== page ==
Why Slouching Is Bad
When I was little I got some cues from adults that slouching is bad and that I should try to maintain good posture. Until recently, I never really took their advice to heart. I do not recall anyone explaining to me why I should not slouch and at some point, no one reminded me about slouching anymore during class or at home in front of the computer. I will try make a case for why it is bad.
Even though I have internalized this case, I still have not conquered my slouching habits. When I am focusing and using a computer, my posture suffers greatly. But, by being mindful of my posture, I think I am steadily increasing the percentage of time that I am not in a terrible position.
I see you shifting in your chair as you read this. Get comfy and balanced as we build our case against slouching.
When you slouch you support your body through your spine and the discs in your spine. It is like you are hanging your body off of your spine. With good posture, your body weight is supported through your muscles that wrap around your body. Your muscles are much better at taking load and abuse of the weight of your body than your vertebra and discs. Your muscles heal more quickly and respond to stresses by getting stronger. Your bones and discs are not good at responding to stresses and eventually can be worn down from repeated stresses. When slouching, people tend to have the head far out of alignment from where it would be in a neutral postural position. The more out of alignment it is the more force your body (probably your spine if you are slouching) needs to generate to keep you from falling over.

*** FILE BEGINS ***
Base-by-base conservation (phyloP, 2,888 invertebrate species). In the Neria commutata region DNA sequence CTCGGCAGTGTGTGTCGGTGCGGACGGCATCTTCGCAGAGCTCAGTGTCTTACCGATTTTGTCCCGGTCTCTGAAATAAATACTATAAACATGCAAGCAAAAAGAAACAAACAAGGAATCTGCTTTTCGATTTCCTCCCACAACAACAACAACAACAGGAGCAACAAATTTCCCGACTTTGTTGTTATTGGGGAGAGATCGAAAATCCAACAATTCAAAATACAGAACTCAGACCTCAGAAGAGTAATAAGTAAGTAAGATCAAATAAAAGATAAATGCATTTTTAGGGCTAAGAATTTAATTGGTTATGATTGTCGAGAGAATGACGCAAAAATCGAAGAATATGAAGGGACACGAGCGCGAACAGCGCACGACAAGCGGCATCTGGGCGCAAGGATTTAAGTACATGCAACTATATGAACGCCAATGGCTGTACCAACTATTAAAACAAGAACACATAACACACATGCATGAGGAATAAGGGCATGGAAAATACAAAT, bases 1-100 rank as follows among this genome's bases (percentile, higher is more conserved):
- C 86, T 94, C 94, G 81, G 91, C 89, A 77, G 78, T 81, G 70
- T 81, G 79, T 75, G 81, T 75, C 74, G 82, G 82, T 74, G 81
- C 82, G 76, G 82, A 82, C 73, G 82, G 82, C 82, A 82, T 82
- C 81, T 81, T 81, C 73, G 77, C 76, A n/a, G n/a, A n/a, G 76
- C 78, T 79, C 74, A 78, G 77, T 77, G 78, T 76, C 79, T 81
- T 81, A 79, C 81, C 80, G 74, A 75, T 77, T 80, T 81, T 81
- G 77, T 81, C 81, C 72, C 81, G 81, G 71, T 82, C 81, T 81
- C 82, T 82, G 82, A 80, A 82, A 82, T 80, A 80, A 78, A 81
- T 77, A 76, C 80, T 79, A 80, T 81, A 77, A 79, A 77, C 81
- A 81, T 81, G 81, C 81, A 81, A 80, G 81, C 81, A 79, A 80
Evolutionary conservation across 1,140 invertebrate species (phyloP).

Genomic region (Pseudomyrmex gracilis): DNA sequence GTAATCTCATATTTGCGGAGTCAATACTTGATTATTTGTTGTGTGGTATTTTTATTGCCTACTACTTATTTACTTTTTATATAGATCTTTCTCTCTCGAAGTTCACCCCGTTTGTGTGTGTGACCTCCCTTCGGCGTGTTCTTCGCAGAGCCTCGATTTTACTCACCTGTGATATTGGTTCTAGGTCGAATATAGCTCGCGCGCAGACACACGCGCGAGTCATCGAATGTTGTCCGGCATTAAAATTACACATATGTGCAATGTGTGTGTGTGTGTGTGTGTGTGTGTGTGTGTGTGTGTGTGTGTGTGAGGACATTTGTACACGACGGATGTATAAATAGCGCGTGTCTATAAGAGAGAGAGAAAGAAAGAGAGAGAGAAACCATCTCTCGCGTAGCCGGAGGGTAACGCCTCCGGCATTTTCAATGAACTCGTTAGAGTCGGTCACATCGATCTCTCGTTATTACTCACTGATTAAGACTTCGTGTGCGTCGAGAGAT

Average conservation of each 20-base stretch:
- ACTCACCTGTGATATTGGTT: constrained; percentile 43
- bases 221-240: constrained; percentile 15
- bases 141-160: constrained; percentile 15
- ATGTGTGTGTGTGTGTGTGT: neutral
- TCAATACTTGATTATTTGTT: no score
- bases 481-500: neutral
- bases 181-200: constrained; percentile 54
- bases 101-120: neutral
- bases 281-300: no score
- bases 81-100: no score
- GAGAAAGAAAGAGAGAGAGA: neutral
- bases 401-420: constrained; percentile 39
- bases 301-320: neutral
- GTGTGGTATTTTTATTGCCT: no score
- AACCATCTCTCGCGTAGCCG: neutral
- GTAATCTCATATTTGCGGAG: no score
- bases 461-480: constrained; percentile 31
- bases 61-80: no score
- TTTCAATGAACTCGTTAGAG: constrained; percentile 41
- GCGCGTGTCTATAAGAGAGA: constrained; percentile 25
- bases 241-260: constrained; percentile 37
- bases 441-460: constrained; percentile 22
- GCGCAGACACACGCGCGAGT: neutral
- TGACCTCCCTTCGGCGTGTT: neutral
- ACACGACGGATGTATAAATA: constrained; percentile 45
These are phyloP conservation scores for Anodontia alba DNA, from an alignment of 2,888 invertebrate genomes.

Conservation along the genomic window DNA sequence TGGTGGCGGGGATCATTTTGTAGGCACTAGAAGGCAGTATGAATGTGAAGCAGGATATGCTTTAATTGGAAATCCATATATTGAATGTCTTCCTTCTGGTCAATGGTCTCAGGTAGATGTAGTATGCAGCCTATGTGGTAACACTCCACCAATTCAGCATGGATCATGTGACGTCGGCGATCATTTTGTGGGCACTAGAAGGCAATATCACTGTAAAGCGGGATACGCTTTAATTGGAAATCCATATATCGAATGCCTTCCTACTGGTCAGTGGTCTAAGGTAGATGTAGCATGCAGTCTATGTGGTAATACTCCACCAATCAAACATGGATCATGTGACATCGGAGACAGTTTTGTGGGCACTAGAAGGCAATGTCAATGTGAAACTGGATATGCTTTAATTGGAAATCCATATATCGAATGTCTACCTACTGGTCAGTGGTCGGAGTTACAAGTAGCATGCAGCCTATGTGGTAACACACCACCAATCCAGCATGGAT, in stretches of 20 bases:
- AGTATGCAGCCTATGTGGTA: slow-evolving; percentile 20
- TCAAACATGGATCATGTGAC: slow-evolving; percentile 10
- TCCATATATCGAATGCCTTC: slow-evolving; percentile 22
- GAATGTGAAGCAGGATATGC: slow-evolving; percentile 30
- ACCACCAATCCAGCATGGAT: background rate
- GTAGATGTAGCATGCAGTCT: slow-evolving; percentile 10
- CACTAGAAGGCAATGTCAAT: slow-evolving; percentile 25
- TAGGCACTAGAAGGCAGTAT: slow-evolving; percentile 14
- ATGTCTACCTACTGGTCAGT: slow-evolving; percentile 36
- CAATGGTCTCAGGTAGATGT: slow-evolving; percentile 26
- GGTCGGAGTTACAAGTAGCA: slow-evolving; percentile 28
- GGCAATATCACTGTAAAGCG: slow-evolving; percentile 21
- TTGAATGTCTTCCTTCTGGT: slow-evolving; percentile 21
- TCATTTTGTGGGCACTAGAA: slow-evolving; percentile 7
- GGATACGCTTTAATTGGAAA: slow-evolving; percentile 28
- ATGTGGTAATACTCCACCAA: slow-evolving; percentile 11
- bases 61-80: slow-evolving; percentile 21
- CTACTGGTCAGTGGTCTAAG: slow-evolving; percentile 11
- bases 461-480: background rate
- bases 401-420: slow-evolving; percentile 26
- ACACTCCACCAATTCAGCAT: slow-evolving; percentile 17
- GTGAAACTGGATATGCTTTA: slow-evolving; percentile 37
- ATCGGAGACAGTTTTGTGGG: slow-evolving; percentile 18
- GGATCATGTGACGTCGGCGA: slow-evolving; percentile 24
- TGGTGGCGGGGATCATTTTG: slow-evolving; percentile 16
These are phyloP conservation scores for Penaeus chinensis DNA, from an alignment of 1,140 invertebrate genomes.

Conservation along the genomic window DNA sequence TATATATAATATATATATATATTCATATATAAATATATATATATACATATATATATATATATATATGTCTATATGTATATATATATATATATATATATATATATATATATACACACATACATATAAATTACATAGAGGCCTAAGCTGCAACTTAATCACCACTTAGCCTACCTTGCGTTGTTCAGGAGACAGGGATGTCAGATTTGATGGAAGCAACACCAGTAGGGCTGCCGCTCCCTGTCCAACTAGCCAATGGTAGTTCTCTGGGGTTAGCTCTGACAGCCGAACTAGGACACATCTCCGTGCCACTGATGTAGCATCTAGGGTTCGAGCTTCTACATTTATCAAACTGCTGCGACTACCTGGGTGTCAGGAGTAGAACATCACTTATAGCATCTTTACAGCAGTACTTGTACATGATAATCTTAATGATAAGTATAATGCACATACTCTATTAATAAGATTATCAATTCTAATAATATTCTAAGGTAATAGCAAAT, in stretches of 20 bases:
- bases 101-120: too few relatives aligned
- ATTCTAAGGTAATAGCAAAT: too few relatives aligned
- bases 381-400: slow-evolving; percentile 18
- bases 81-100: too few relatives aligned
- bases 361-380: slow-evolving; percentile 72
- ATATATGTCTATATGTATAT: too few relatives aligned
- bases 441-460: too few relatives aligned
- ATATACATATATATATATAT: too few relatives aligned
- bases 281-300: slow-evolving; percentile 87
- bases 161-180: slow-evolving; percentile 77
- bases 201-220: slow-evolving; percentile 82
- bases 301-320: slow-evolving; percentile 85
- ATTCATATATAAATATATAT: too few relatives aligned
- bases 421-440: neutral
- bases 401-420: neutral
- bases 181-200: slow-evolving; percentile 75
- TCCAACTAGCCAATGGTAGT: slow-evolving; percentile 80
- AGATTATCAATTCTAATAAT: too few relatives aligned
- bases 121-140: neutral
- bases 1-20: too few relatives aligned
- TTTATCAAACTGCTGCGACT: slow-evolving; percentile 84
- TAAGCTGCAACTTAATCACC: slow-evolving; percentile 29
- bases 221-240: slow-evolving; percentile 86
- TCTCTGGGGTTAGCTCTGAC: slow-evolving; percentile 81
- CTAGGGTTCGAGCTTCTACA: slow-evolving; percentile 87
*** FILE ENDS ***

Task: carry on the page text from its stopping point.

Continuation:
I think that the sudden rib pain I was feeling in my left ribcage was because I was crushing the little muscles that are between the ribs. Since I started slouching less and building up the muscles that support this region, I have not had any shooting or sudden pain in my ribs.
Slouching also reduces the size of your lung cavity. Some of the muscles that are responsible for posture are also responsible for breathing. If you maintain a good posture, these muscles will be stronger and more capable in helping you breathe. If you slouch for most of the day, you might even find these postural breathing muscles have atrophied to the point where they can barely be activated. The muscles that move when you breathe while slouching will have to work harder. You also probably will not get the full range of motion of your diaphragm. You will not be getting good "deep" breaths that fill your lungs.
Lastly, by slouching or resting your body on the back of a chair, you are depriving yourself of balancing practice. When you use your postural muscles, they have to maintain your balance so you do not move or fall. This might not seem like much, but having good balance and proprioception is important for all the movements you make with your body. Good sense of body position will make you more likely to assume a good position while performing an activity that you have not developed your skill at. Overall, the better your balance and postural muscles are the less likely you will put yourself into a compromising position and get yourself hurt.
Well there it is, the case for why we should not slouch. It is a noble goal, but also a hard to achieve one. Be mindful of your position and you will improve your posture over time. Choose to go down the path toward improved posture one step at a time. We have years of bad habits to break down, but thankfully we all have plenty of time to do it!